Kinky Friedman's 'Ten Little New Yorkers'
Texas getting Kinky?
Friedman has been called the Hunter Thompson of murder mysteries
and the Frank Zappa of country music.
Kinky: "Ten Little New Yorkers" is Friedman's
Now, following his new novel, "Ten Little New
Yorkers," Friedman would rather be called the next governor
Singer, songwriter, novelist, humorist, philosopher,
native Texan, longtime New Yorker and would-be politician
Friedman has one of the entertainment world's oddest résumés.
In the '70s, he and his band, the Texas Jewboys,
recorded songs like "They Don't Make Jews Like Jesus Anymore"
and "There's Something Wrong with the Beaver." The band
landed a stint as an opening act with Bob Dylan's Rolling Thunder
Through much of the '80s, Friedman turned Sundays
at New York's Lone Star Cafe into a legendary Texas-meets-Greenwich
Village musical free-for-all.
Then, in the mid-'80s, he began a steady string
of salty murder mysteries starring an irreverent, streetwise amateur
detective and semi-retired musician named ... Kinky Friedman.
"Ten Little New Yorkers," the umpteenth
book in the series, finds a weary 60-something Friedman in contemplative
mode, taking stock and looking for meaning as he heads toward
life's last leg. Meanwhile, work is unusually scarce for fictional
Big Apple private dicks and the only thing to turn up missing
is the Kinkster's beloved longtime cat.
Writes Friedman: "... guys our age are in the
seventh-inning stretch. I'm well aware that this rather arcane
sports analogy may be lost upon Iranian mullahs and non-baseball
fans, so let's just say that most of the game is over. Perhaps
everybody does know what the seventh-inning stretch implies, it's
just that most of the world is too young or too busy to take the
time to care about what it means to baseball or to life. A lot
of important and wonderful things can happen, of course, after
the seventh-inning stretch, but statistically speaking, it's pretty
fucking late in the game."
book: a surprise ending with room to recant if the governor
thing doesn't work out.
Then comes the inevitable flurry of grisly murders
which begin to add up to 10 as they increasingly point
toward our man Kinky.
But even the newcomers among us know better. And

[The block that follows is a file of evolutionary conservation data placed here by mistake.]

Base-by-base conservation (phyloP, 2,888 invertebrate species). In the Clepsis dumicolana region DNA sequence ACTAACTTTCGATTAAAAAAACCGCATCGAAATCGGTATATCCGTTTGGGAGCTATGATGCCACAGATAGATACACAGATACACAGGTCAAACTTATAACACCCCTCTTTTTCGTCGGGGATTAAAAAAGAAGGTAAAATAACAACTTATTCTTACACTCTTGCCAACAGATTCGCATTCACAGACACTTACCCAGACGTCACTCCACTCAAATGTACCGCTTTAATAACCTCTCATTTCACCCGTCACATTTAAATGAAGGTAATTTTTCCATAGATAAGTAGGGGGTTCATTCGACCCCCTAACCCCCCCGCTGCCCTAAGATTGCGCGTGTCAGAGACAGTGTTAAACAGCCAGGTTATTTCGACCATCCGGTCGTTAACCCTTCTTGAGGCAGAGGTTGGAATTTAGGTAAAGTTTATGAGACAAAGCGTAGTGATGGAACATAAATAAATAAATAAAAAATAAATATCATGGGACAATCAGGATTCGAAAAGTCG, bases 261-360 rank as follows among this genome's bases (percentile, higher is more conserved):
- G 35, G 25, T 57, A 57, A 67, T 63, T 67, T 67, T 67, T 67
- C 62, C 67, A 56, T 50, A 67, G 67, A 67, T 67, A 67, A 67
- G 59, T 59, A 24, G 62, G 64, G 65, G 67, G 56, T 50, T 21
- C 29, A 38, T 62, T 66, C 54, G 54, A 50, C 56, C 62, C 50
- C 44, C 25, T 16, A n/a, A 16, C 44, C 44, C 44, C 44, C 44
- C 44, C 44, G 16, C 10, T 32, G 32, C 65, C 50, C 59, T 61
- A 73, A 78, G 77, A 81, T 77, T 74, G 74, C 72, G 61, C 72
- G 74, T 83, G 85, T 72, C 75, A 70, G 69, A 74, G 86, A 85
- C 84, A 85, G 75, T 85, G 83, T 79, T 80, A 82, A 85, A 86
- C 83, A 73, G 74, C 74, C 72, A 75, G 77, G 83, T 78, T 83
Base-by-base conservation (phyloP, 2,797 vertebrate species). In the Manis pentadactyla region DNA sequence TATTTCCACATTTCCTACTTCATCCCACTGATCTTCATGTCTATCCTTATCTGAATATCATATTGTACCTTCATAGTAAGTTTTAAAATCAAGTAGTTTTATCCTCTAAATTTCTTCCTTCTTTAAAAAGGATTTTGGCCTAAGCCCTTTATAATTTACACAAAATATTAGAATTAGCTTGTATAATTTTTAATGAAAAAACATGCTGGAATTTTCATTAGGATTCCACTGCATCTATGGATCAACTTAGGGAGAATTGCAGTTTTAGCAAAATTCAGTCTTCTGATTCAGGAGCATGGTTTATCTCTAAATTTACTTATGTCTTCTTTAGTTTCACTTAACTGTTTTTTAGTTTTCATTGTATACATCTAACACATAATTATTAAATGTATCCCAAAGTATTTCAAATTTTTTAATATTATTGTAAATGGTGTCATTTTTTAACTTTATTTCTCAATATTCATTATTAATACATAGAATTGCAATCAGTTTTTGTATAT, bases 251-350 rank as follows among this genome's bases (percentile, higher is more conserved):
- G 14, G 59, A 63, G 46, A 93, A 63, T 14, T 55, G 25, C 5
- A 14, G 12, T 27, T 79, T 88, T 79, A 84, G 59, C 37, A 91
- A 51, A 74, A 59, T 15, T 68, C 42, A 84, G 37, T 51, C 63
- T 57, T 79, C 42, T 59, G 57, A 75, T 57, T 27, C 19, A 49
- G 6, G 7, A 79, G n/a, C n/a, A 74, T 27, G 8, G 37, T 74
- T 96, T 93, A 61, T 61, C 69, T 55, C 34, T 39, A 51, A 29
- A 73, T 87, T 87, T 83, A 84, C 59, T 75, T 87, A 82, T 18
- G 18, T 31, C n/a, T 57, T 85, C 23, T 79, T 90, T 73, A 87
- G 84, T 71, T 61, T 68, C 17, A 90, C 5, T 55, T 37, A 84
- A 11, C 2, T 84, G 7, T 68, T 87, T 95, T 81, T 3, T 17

that the winding road of investigation is where the fun is.
Friedman dons his well-worn approximation of Sherlock
to riff off his buddy Ratso's Watson, while a regular cast of
neighbors, cops and an unusual assortment of friends (the Village
Irregulars), along with a parade of attractive women and the requisite
skanky miscreants, all seek either to create havoc or set things
That's when the pun-filled wisecracking really kicks
in. At its best, Friedman's prose is a pinball, careening wildly
between wit, philosophy, bawdy situations, steady doses of cornpone
yucks, flashes of cockeyed brilliance and ironic insight.
Other times the proceedings seem as if by formula
and things fall a little flat.
But Friedman fans are pulled ever forward by the
extreme likelihood of yet another snappy one-liner around every
bend. Still, similarities among his books are such that, for most
fans, the first of Friedman's tomes they happened to discover
probably remains their favorite (1993's "Elvis, Jesus and
Coca Cola" is mine).
This time, however, there's a surprise ending (this
reader started catching on just past the 100-page mark). Even
so, the book's final page is in the form of an unexpected explanatory
"news story" carrying the byline of "Jayson Blair,"
the disgraced fake New York Times journalist from a few years
Kinky, run: Why not indeed?
In other words, Friedman has seemingly left himself
room to take back his twist if this governor thing doesn't work
out. He'll still have a couple innings to go and time to try out
a few new positions.
At the same time and in the wake of governors Schwarzenegger
and Ventura, why shouldn't Texas get Kinky?
Friedman, the son of a college professor, is a former
Peace Corps volunteer who currently operates a rescue ranch for
Web site spells out some favorite ideas (reforming education
and the criminal justice system, establishing a Texas Peace Corps,
developing alternative energy). He needs 50,000 signatures and
his campaign as an independent is reportedly off to a pretty good
hard? Maybe it's time to find out.
"I'm running against politics and those who
toil in its lush, corrupt, rarely rotated fields," he says
in a statement on the Web site. "I think musicians can better
run this state than politicians. Hell, I believe beauticians could
run it better than politicians."
The campaign slogan: "How Hard Could It Be?"
Naysayers will certainly sniff that a guy like Friedman
doesn't have the proper qualifications. But, win or lose, he'll
at least help grease the skids for the day when the right non-politician
runs for president.
Ultimately, that's what it might take to wrest the
country back from the crippling evils of the two-party system.
After all, what qualifications does one need to spend the next
$300 billion on alternative energy, instead of a war in a desert?
The next move belongs to Texas. Will Texas get Kinky?